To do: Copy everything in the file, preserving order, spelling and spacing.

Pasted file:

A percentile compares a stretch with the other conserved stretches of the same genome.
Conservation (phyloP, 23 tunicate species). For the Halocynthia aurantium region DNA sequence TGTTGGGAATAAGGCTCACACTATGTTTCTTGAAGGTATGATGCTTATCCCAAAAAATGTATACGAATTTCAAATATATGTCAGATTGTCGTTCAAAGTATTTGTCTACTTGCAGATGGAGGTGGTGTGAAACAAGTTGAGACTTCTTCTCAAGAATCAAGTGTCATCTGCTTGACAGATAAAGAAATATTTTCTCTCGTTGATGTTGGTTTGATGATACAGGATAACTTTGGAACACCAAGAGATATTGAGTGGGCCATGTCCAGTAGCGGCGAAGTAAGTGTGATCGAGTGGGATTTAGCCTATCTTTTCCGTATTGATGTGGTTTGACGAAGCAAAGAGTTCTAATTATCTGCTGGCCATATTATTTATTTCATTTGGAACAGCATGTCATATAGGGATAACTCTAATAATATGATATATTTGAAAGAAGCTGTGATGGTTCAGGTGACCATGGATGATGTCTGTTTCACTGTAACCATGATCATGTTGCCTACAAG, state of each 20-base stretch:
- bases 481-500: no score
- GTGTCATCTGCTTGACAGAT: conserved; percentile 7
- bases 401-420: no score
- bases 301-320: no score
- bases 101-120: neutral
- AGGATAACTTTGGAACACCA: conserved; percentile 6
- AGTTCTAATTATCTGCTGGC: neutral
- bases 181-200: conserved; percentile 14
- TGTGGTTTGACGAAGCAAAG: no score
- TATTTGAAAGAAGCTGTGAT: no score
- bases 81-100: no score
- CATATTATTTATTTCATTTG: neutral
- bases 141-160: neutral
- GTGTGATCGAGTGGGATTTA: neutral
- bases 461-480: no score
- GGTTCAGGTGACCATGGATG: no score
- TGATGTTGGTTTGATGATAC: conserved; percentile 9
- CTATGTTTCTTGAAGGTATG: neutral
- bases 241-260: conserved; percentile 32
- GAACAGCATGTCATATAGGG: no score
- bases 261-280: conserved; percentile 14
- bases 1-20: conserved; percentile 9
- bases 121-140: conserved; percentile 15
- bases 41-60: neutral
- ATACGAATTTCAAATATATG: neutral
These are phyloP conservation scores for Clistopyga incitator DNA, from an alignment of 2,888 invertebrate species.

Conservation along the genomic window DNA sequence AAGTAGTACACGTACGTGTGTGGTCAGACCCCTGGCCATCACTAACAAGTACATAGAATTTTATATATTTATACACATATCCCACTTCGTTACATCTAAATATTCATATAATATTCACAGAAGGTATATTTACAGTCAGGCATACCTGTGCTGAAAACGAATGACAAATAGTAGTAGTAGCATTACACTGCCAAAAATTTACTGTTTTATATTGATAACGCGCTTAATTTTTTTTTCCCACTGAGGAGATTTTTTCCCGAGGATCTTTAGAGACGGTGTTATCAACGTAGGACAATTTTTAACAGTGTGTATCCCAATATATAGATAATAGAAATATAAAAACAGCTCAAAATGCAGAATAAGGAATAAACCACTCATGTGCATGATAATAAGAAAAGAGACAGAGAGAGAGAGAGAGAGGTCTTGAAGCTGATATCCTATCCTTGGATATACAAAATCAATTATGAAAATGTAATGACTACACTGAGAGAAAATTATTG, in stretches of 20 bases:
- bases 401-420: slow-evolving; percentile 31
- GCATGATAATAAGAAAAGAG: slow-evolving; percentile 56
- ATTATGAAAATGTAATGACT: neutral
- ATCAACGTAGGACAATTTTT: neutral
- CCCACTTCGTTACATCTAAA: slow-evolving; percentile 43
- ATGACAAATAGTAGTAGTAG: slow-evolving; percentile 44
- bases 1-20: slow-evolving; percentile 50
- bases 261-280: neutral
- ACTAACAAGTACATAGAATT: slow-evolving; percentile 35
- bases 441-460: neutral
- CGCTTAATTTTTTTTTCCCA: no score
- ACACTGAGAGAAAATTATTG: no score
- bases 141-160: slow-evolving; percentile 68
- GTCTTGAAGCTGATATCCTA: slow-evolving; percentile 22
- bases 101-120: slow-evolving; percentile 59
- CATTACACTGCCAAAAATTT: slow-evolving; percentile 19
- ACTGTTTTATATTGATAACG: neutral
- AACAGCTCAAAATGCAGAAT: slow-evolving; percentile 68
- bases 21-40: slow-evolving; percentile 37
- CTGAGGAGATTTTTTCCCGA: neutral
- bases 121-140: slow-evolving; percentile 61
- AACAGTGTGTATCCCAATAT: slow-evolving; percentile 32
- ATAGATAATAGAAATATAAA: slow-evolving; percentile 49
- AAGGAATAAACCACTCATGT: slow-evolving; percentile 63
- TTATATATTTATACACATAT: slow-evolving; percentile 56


A percentile compares a stretch with the other conserved stretches of the same genome.
Conservation (phyloP, 23 tunicate species). For the Halocynthia aurantium region DNA sequence TGTTGGGAATAAGGCTCACACTATGTTTCTTGAAGGTATGATGCTTATCCCAAAAAATGTATACGAATTTCAAATATATGTCAGATTGTCGTTCAAAGTATTTGTCTACTTGCAGATGGAGGTGGTGTGAAACAAGTTGAGACTTCTTCTCAAGAATCAAGTGTCATCTGCTTGACAGATAAAGAAATATTTTCTCTCGTTGATGTTGGTTTGATGATACAGGATAACTTTGGAACACCAAGAGATATTGAGTGGGCCATGTCCAGTAGCGGCGAAGTAAGTGTGATCGAGTGGGATTTAGCCTATCTTTTCCGTATTGATGTGGTTTGACGAAGCAAAGAGTTCTAATTATCTGCTGGCCATATTATTTATTTCATTTGGAACAGCATGTCATATAGGGATAACTCTAATAATATGATATATTTGAAAGAAGCTGTGATGGTTCAGGTGACCATGGATGATGTCTGTTTCACTGTAACCATGATCATGTTGCCTACAAG, state of each 20-base stretch:
- bases 481-500: no score
- GTGTCATCTGCTTGACAGAT: conserved; percentile 7
- bases 401-420: no score
- bases 301-320: no score
- bases 101-120: neutral
- AGGATAACTTTGGAACACCA: conserved; percentile 6
- AGTTCTAATTATCTGCTGGC: neutral
- bases 181-200: conserved; percentile 14
- TGTGGTTTGACGAAGCAAAG: no score
- TATTTGAAAGAAGCTGTGAT: no score
- bases 81-100: no score
- CATATTATTTATTTCATTTG: neutral
- bases 141-160: neutral
- GTGTGATCGAGTGGGATTTA: neutral
- bases 461-480: no score
- GGTTCAGGTGACCATGGATG: no score
- TGATGTTGGTTTGATGATAC: conserved; percentile 9
- CTATGTTTCTTGAAGGTATG: neutral
- bases 241-260: conserved; percentile 32
- GAACAGCATGTCATATAGGG: no score
- bases 261-280: conserved; percentile 14
- bases 1-20: conserved; percentile 9
- bases 121-140: conserved; percentile 15
- bases 41-60: neutral
- ATACGAATTTCAAATATATG: neutral
These are phyloP conservation scores for Clistopyga incitator DNA, from an alignment of 2,888 invertebrate species.

Conservation along the genomic window DNA sequence AAGTAGTACACGTACGTGTGTGGTCAGACCCCTGGCCATCACTAACAAGTACATAGAATTTTATATATTTATACACATATCCCACTTCGTTACATCTAAATATTCATATAATATTCACAGAAGGTATATTTACAGTCAGGCATACCTGTGCTGAAAACGAATGACAAATAGTAGTAGTAGCATTACACTGCCAAAAATTTACTGTTTTATATTGATAACGCGCTTAATTTTTTTTTCCCACTGAGGAGATTTTTTCCCGAGGATCTTTAGAGACGGTGTTATCAACGTAGGACAATTTTTAACAGTGTGTATCCCAATATATAGATAATAGAAATATAAAAACAGCTCAAAATGCAGAATAAGGAATAAACCACTCATGTGCATGATAATAAGAAAAGAGACAGAGAGAGAGAGAGAGAGGTCTTGAAGCTGATATCCTATCCTTGGATATACAAAATCAATTATGAAAATGTAATGACTACACTGAGAGAAAATTATTG, in stretches of 20 bases:
- bases 401-420: slow-evolving; percentile 31
- GCATGATAATAAGAAAAGAG: slow-evolving; percentile 56
- ATTATGAAAATGTAATGACT: neutral
- ATCAACGTAGGACAATTTTT: neutral
- CCCACTTCGTTACATCTAAA: slow-evolving; percentile 43
- ATGACAAATAGTAGTAGTAG: slow-evolving; percentile 44
- bases 1-20: slow-evolving; percentile 50
- bases 261-280: neutral
- ACTAACAAGTACATAGAATT: slow-evolving; percentile 35
- bases 441-460: neutral
- CGCTTAATTTTTTTTTCCCA: no score
- ACACTGAGAGAAAATTATTG: no score
- bases 141-160: slow-evolving; percentile 68
- GTCTTGAAGCTGATATCCTA: slow-evolving; percentile 22
- bases 101-120: slow-evolving; percentile 59
- CATTACACTGCCAAAAATTT: slow-evolving; percentile 19
- ACTGTTTTATATTGATAACG: neutral
- AACAGCTCAAAATGCAGAAT: slow-evolving; percentile 68
- bases 21-40: slow-evolving; percentile 37
- CTGAGGAGATTTTTTCCCGA: neutral
- bases 121-140: slow-evolving; percentile 61
- AACAGTGTGTATCCCAATAT: slow-evolving; percentile 32
- ATAGATAATAGAAATATAAA: slow-evolving; percentile 49
- AAGGAATAAACCACTCATGT: slow-evolving; percentile 63
- TTATATATTTATACACATAT: slow-evolving; percentile 56